For example, the Tic Tac Toe game, I keep trying to do it the exact way that the other guy does it, and I get stuck, and constantly refer back to his code to see what I am doing wrong. Not to mention whenever I try doing it by myself, I constantly think about that persons code. So I can never try it myself.
What I learned, and I think everyone learns, organically just by going through the process of programming without any professors, is that to improve your ability to problem solve, you must be able to focus on specific problems without thinking about all the 600 other problems you'll have to solve before you're done. To do that, you need to plan out what you will program before you ever program. The first time I did that, it gave me a huge boost in productivity, and it was a lot easier to focus on specific problems rather than be distracted by the fact that I don't know what's next or why. If you sit and write it all out, you have your own notes to refer to, not anyone else's code.
It should be super high-level, too. Like:
Tic Tac Toe:
- There will be a main menu, and you enter a number to choose an option:
--0 is Exit
--1 is New Game
etc, etc, etc.
Notice there that I'm not talking about any code. I'm just describing the game or program or whatever. You start with concepts, at the highest level possible, and then you work your way down. You do this because working from the highest to the lowest level of design means you decide that a certain thing is necessary before you decide how you implement it. Working from the bottom up would be the opposite: You'd be coding functions that do things, but you don't know why you need them to do that yet. That means later you're almost definitely going to change those functions.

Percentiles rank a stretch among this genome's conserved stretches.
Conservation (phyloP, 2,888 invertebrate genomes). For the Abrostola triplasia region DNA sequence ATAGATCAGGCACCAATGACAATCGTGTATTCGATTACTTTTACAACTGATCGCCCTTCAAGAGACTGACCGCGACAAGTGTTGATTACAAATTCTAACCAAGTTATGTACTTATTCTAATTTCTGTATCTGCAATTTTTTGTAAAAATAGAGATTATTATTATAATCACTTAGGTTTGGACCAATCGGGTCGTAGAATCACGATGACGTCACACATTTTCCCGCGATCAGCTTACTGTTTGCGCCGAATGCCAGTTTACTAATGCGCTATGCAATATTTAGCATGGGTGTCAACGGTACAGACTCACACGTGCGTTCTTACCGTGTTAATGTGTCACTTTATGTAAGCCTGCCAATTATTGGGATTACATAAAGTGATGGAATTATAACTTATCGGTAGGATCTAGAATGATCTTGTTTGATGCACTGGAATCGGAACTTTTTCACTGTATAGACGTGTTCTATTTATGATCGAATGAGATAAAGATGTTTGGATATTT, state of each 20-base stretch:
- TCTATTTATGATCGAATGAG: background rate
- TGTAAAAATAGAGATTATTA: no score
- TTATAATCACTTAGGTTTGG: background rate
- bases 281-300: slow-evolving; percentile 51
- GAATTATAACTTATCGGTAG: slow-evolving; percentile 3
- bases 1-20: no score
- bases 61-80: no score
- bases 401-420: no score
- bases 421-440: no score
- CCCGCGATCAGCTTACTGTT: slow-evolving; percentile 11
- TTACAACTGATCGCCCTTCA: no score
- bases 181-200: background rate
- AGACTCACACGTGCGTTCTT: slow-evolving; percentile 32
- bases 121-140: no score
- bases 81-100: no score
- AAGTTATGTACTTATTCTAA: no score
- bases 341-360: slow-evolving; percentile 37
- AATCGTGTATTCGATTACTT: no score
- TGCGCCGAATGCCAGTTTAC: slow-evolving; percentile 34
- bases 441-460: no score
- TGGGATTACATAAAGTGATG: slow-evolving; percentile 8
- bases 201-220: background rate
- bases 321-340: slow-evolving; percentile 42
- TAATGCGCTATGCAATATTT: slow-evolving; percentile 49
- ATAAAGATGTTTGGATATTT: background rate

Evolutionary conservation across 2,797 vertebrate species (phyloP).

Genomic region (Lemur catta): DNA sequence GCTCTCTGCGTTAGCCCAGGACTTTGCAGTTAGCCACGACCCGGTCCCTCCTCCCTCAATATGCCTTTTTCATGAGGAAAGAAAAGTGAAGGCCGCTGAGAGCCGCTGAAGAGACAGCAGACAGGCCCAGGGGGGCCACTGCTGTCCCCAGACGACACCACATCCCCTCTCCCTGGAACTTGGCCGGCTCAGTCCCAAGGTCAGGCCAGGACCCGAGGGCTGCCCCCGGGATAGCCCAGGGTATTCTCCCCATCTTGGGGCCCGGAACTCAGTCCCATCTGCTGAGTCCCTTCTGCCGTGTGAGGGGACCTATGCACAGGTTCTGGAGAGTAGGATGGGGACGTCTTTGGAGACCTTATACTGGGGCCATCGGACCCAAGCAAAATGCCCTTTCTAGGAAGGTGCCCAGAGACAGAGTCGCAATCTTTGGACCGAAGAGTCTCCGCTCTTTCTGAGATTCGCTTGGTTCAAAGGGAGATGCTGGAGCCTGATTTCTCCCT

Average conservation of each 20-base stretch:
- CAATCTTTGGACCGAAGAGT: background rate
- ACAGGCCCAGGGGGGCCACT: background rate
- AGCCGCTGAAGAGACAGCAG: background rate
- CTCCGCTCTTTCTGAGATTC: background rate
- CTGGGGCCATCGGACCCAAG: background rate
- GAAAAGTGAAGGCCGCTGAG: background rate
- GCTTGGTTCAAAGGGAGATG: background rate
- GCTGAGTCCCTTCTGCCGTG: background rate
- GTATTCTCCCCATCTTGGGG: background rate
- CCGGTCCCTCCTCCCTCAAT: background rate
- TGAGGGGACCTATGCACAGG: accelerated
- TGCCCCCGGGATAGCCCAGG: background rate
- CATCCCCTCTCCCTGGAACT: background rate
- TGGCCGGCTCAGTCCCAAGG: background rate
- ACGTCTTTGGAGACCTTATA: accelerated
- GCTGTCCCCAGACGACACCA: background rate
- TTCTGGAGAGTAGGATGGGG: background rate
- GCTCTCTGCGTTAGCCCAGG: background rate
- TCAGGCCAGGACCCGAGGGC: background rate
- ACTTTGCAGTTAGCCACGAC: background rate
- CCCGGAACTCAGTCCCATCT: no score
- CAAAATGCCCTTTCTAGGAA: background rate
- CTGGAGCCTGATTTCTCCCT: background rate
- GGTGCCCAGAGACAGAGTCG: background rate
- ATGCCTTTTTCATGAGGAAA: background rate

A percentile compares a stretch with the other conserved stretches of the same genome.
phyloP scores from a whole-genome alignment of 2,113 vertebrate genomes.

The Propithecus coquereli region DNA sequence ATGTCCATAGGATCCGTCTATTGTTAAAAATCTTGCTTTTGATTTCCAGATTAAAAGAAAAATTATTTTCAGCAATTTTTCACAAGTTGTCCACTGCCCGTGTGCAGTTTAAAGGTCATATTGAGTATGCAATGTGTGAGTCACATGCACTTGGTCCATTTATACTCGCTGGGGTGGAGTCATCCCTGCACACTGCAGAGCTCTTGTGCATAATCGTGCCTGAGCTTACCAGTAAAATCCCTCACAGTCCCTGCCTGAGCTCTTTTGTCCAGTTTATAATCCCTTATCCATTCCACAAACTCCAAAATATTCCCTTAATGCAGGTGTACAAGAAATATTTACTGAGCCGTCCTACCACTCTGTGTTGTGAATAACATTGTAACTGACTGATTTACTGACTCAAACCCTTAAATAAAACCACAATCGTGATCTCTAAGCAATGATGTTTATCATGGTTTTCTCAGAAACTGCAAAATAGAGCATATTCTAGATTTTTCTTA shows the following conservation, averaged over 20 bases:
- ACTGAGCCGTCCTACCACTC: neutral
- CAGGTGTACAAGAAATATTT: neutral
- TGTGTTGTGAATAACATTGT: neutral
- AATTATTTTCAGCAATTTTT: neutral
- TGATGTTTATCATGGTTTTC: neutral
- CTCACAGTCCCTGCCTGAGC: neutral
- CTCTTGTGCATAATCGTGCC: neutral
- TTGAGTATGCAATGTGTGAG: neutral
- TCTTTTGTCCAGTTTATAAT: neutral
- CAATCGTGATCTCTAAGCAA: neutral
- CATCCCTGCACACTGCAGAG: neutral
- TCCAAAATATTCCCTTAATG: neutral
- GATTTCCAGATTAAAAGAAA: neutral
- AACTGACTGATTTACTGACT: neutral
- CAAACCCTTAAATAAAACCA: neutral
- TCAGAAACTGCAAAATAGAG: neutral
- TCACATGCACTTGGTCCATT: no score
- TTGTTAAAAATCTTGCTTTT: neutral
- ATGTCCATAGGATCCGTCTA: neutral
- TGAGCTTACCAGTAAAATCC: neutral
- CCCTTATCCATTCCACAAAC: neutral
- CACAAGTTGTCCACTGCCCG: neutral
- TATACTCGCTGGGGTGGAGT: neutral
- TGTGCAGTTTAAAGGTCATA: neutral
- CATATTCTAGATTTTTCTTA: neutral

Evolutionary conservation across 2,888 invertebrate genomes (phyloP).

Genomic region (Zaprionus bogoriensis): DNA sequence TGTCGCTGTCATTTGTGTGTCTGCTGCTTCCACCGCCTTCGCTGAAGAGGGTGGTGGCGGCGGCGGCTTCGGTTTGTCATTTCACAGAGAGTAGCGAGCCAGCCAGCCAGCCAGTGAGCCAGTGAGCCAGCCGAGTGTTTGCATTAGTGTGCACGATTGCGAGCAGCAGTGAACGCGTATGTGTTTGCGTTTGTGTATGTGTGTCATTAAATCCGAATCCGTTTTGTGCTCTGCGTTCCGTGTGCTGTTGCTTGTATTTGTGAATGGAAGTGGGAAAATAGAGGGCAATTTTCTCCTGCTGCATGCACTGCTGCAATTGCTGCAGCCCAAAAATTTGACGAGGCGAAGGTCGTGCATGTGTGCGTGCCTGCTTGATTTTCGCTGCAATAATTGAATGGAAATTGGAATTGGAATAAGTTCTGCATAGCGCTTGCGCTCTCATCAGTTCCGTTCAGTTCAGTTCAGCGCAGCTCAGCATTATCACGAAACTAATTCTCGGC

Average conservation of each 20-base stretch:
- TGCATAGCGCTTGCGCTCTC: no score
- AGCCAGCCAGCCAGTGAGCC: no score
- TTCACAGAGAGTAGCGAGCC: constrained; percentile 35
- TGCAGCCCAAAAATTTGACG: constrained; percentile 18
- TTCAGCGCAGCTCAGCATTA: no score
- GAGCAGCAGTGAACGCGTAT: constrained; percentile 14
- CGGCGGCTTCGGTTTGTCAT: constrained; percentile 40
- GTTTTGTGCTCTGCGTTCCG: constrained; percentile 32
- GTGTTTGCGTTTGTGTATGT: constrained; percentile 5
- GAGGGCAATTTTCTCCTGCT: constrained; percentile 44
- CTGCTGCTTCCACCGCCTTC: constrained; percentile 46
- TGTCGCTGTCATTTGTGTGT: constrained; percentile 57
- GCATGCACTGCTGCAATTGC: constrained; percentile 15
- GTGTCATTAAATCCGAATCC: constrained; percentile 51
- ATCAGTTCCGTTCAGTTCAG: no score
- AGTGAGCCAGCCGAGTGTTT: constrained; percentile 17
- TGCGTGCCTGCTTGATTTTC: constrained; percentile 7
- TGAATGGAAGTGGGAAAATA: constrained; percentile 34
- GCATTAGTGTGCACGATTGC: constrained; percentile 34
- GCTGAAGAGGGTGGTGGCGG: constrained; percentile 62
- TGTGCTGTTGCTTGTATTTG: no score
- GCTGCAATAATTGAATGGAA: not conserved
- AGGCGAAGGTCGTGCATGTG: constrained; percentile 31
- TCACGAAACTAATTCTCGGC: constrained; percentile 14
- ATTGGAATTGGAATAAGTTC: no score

Aside from that, I think you should quit on tic tac toe. Forget it. You're gonna keep looking at the other guy's code, and you're probably tired of it by now. Do something you only have a small idea how to implement. Are you familiar with dynamic arrays yet? Make a "Database" where users will specify the amount of entries they need to make, and then create a dynamic array of that size. It can be an array of objects that the user fills out the data members of, and then the user can delete, move or change things around in the database, which means you'll have to manage the memory, make new resized arrays, and play around with different C++ features. Don't worry about actually saving the data. But if you're interested, you could use fstream, or if you're on unix you could use I/O redirection, and that'd be something else to learn too. But the point is to just do stuff that takes thought and taxes your knowledge of the concepts of programming and the specific language you're using.
Other ideas: Hangman, a calculator with factorial, square roots and powers, rock paper scissors, a text adventure (if you like writing, too). A personality quiz? An IQ test? When I was first starting, I tried to come up with ideas for iPhone apps that I could implement little prototypes of in a console program, sort of like proofs of concept. This was great because I honestly believed in the idea, planning to actually make them real, usable applications, but I was also realistic about the current scope, limiting it to console programming and simple user input/output.